Sunday, February 18, 2007


New York's gross state product in 2005 was $963.5 billion, ranking third in size behind the larger states of California and Texas.[6] If New York were an independent nation, it would rank as the 16th largest economy in the world behind South Korea. Its 2005 per capita personal income was $50,038, an increase of 5.9% from 2004, placing it fifth in the nation behind Massachusetts, and eighth in the world behind Ireland. New York's agricultural outputs are dairy products, cattle and other livestock, vegetables, nursery stock, and apples. Its industrial outputs are printing and publishing, scientific instruments, electric equipment, machinery, chemical products, and tourism.

New York exports a wide variety of goods such as foodstuffs, commodities, minerals, manufactured goods, cut diamonds, and automobile parts. New York's five largest export markets in 2004 were Canada ($30.2 billion), United Kingdom ($3.3 billion), Japan ($2.6 billion), Israel ($2.4 billion), and Switzerland ($1.8 billion). New York's largest imports are oil, gold, aluminum, natural gas, electricity, rough diamonds, and lumber.

Canada is a very important economic partner for the state. 23% of the state's total worldwide exports went to Canada in 2004. Tourism from the north is also a large part of the economy. Canadians spent US$487 million in 2004 while visiting the state.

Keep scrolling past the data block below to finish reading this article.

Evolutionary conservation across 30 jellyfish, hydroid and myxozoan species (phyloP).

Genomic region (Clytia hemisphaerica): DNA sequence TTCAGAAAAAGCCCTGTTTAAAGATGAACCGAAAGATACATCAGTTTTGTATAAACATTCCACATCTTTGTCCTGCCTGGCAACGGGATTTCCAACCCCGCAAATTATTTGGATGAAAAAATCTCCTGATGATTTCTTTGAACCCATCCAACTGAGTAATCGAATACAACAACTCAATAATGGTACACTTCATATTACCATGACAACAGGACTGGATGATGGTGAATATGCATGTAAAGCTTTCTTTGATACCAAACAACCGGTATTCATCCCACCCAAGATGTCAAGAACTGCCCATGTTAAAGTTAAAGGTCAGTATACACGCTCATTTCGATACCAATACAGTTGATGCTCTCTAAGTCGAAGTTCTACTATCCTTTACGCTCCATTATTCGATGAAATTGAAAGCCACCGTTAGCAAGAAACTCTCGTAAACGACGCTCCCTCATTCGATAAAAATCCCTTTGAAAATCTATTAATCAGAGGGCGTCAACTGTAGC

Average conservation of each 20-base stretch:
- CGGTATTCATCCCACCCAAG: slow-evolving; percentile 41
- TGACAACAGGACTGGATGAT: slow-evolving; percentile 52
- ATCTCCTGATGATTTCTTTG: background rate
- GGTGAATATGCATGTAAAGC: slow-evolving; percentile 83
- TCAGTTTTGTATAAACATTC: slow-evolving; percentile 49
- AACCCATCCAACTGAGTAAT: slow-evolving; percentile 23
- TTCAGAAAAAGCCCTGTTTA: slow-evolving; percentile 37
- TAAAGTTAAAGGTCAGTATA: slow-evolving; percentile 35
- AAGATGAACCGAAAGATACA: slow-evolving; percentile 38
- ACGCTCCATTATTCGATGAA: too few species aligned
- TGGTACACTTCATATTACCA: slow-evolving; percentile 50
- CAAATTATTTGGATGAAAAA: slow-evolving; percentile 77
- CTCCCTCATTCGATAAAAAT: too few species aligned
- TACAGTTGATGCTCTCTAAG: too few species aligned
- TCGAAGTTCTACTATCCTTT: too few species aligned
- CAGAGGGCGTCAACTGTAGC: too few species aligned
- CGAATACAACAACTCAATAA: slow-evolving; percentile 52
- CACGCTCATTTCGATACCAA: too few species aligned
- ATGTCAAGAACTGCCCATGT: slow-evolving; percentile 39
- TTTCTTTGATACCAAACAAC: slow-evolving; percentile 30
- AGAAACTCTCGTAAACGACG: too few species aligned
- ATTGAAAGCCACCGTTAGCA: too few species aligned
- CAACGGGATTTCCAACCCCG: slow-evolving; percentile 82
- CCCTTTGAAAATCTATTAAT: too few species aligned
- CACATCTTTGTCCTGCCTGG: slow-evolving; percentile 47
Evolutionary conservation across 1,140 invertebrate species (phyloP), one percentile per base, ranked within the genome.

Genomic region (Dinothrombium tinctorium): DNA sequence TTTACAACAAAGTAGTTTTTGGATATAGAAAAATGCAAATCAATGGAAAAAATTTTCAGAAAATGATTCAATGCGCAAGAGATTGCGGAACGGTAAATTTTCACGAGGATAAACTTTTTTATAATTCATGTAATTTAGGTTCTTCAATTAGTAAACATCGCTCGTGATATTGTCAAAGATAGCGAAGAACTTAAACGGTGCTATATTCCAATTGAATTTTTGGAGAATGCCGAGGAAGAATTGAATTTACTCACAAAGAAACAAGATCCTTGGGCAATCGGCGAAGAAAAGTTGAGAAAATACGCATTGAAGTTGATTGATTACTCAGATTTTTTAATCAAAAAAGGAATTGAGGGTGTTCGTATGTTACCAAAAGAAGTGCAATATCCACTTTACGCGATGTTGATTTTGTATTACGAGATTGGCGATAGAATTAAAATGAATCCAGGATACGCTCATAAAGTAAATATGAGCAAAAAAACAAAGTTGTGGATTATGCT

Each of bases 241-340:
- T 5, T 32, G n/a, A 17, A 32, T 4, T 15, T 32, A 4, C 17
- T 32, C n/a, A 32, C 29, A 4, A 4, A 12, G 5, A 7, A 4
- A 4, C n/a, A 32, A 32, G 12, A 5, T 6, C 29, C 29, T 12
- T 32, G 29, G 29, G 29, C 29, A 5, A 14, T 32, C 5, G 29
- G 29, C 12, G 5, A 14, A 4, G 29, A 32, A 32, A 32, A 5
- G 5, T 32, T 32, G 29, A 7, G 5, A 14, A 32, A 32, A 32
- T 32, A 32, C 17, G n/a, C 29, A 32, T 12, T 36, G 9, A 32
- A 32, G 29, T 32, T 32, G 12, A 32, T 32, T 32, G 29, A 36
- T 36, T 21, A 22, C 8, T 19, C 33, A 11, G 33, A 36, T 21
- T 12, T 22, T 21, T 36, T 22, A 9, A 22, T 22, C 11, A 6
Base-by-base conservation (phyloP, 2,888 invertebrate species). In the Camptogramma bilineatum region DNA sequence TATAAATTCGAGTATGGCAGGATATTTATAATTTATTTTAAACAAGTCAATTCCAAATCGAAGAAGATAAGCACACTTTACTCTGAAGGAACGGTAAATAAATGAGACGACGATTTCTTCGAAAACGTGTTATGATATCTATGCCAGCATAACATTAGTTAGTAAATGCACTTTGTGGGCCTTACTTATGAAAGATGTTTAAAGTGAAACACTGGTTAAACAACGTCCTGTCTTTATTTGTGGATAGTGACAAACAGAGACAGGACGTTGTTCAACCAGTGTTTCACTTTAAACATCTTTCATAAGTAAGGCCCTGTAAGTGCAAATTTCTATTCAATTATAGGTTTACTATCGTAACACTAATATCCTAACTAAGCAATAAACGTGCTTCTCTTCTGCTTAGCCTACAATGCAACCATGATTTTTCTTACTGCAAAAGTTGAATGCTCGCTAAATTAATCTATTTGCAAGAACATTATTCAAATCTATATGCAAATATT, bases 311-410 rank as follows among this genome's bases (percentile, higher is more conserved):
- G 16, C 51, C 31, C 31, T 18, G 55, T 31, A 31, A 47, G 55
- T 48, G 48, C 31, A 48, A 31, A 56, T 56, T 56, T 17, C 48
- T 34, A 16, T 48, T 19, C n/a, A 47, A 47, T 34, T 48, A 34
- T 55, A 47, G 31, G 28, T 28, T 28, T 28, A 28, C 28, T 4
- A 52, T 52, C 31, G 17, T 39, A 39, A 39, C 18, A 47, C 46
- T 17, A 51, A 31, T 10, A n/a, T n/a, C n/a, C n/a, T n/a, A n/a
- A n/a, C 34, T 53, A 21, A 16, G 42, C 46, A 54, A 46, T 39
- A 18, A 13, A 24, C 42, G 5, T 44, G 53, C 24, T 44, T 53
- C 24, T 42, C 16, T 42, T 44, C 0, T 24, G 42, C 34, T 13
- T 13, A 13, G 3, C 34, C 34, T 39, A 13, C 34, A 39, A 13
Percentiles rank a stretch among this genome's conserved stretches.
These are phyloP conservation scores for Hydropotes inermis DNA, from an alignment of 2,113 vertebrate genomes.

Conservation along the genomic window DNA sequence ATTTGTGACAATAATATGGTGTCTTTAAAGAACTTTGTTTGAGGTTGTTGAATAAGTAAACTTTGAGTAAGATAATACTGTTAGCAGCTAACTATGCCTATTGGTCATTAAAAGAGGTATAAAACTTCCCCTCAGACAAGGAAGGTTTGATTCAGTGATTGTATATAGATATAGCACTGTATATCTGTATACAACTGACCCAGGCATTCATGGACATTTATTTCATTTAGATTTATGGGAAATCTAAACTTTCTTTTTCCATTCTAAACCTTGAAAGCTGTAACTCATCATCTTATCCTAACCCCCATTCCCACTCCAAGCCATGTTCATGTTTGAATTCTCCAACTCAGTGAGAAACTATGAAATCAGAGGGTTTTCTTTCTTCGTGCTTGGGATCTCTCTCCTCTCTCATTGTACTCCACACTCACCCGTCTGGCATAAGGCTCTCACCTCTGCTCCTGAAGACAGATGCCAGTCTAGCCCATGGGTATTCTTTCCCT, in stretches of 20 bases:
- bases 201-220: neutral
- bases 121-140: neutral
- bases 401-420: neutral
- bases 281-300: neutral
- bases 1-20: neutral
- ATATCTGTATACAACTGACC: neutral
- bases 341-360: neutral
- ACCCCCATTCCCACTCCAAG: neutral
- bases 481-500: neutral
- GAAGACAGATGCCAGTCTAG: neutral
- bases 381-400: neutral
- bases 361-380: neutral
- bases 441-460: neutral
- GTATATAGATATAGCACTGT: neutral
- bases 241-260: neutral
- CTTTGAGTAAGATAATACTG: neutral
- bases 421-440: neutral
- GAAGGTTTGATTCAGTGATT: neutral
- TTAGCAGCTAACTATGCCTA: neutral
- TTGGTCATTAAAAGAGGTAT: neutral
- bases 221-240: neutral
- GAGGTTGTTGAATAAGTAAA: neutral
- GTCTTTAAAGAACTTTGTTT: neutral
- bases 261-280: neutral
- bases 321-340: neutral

New York City dominates the economy of the state. It is the leading center of banking, finance and communication in the United States and is the location of the New York Stock Exchange, the largest stock exchange in the world by dollar volume. Many of the world's largest corporations are based in the city.

The state also has a large manufacturing sector that includes printing and the production of garments, furs, railroad equipment and bus line vehicles. Many of these industries are concentrated in upstate regions. Albany and the Hudson Valley are major centers of nanotechnology and microchip manufacturing, while the Rochester area is important in photographic equipment and imaging.

New York is a major agricultural producer, ranking among the top five states for agricultural products including dairy, apples, cherries, cabbage, potatoes, onions, maple syrup and many others. The state is the largest producer of cabbage in the U.S. The state has about a quarter of its land in farms and produced US$3.4 billion in agricultural products in 2001. The south shore of Lake Ontario provides the right mix of soils and microclimate for many apple, cherry, plum, pear and peach orchards. Apples are also grown in the Hudson Valley and near Lake Champlain. The south shore of Lake Erie and the southern Finger Lakes hillsides have many vineyards. New York is the nation's third-largest grape-producing state, behind California, and second largest wine producer by volume. In 2004, New York's wine and grape industry brought US$6 billion into the state economy. The state has 30,000 acres (120 km²) of vineyards, 212 wineries, and produced 200 million bottles of wine in 2004. A moderately sized saltwater commercial fishery is located along the Atlantic side of Long Island. The principal catches by value are clams, lobsters, squid, and flounder.

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